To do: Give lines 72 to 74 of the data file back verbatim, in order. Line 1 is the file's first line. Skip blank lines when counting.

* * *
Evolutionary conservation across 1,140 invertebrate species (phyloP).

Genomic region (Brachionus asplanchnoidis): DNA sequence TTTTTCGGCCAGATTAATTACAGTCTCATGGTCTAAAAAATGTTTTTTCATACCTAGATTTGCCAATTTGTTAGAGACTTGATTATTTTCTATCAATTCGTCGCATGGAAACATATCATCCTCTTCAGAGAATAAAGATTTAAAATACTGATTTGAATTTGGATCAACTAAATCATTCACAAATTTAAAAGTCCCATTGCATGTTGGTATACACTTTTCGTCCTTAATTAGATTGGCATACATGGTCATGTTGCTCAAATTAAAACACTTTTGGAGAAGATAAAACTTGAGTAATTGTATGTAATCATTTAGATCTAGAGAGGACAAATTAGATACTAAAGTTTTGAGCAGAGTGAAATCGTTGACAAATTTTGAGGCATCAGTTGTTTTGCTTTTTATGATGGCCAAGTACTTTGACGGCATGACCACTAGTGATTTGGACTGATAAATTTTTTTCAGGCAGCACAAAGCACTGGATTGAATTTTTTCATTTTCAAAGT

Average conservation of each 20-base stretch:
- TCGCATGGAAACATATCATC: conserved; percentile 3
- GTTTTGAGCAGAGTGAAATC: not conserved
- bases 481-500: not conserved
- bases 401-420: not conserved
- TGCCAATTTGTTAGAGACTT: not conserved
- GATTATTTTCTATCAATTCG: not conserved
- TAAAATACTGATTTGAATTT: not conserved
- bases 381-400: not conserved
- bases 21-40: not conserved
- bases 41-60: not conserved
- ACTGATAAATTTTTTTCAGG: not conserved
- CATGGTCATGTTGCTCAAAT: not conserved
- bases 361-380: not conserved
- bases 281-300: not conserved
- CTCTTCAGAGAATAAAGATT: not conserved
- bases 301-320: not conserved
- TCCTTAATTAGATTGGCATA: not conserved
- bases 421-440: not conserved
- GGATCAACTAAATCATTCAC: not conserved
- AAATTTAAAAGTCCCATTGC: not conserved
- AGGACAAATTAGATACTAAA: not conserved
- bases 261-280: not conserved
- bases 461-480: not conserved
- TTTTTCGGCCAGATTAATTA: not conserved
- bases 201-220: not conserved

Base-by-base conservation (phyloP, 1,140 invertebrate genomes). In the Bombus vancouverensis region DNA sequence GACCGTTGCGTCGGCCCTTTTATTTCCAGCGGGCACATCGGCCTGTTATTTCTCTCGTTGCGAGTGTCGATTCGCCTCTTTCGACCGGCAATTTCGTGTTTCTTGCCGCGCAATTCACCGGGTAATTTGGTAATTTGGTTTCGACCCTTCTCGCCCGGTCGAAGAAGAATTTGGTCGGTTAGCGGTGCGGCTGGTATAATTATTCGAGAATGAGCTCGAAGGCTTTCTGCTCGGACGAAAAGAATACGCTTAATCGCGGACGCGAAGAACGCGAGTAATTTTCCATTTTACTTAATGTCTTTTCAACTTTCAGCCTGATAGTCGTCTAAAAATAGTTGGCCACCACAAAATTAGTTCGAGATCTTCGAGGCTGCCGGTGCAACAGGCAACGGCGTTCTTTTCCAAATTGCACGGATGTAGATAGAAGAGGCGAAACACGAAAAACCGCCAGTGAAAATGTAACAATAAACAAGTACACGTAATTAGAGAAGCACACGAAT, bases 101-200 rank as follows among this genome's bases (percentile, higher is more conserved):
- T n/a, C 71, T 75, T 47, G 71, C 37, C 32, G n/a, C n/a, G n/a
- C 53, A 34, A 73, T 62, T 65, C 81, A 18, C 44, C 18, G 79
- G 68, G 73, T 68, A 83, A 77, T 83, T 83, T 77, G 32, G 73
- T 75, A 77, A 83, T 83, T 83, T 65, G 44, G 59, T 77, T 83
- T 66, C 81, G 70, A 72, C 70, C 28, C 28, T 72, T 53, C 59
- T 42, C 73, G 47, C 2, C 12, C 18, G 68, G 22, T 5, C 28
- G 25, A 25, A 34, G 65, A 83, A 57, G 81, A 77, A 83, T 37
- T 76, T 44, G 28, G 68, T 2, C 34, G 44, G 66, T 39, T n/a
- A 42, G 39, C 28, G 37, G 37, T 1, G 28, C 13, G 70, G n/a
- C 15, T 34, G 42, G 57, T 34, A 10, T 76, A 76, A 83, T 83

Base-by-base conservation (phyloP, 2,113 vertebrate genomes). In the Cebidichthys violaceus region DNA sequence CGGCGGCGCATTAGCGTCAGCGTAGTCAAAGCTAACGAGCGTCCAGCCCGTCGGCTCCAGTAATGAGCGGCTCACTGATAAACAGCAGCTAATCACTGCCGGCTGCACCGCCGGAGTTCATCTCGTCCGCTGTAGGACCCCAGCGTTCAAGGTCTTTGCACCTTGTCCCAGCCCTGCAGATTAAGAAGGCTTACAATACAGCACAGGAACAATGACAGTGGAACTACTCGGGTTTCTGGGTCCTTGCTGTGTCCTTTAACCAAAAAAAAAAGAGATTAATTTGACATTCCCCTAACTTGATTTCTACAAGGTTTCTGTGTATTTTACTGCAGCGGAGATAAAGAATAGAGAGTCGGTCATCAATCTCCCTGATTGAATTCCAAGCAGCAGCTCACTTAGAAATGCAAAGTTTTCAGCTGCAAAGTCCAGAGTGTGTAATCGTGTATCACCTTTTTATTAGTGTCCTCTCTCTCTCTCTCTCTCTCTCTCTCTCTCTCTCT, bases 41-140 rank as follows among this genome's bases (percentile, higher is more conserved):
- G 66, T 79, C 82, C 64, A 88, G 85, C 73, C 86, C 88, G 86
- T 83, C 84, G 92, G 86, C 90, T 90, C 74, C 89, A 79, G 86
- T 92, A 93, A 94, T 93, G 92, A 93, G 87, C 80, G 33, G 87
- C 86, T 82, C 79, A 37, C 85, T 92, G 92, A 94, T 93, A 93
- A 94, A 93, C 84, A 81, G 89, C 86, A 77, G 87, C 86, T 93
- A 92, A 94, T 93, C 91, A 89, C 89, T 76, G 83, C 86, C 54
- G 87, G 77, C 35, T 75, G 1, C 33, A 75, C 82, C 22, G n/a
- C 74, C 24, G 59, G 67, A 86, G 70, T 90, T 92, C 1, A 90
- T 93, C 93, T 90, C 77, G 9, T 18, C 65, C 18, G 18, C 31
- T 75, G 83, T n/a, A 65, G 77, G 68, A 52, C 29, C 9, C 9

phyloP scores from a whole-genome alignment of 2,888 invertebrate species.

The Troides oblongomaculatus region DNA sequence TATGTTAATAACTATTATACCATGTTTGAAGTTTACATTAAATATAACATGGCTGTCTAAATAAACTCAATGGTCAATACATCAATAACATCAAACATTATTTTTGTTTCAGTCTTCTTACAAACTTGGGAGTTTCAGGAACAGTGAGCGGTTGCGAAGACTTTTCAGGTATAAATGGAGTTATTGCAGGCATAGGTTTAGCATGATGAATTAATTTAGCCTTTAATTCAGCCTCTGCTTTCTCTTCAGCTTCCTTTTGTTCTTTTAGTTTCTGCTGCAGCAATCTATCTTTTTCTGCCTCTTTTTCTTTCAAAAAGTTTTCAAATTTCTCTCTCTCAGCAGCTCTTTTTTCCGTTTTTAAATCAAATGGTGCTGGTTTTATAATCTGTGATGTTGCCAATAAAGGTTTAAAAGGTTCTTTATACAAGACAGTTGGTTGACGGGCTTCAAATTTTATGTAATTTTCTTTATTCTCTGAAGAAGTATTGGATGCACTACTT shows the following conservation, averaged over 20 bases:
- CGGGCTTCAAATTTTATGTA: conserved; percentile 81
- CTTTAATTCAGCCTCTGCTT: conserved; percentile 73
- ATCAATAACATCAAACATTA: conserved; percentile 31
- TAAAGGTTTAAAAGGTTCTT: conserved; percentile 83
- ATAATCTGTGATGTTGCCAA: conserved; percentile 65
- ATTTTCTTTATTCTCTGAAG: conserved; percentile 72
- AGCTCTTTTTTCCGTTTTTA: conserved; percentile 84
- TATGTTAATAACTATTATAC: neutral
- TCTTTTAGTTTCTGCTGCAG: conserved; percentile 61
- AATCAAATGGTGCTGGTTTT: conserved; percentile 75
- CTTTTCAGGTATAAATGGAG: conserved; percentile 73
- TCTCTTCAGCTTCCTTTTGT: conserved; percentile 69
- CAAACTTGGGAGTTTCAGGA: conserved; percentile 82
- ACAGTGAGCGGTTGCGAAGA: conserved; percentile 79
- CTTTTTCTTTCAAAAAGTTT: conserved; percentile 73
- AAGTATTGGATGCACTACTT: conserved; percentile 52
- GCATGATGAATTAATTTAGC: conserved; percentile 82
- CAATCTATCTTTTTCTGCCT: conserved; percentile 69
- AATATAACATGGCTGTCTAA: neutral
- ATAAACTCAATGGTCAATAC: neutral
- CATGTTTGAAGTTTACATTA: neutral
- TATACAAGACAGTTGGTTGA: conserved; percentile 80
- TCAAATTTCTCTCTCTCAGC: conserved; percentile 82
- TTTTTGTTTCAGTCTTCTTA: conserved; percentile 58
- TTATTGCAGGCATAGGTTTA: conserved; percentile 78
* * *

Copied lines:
- ATAAACTCAATGGTCAATAC: neutral
- CATGTTTGAAGTTTACATTA: neutral
- TATACAAGACAGTTGGTTGA: conserved; percentile 80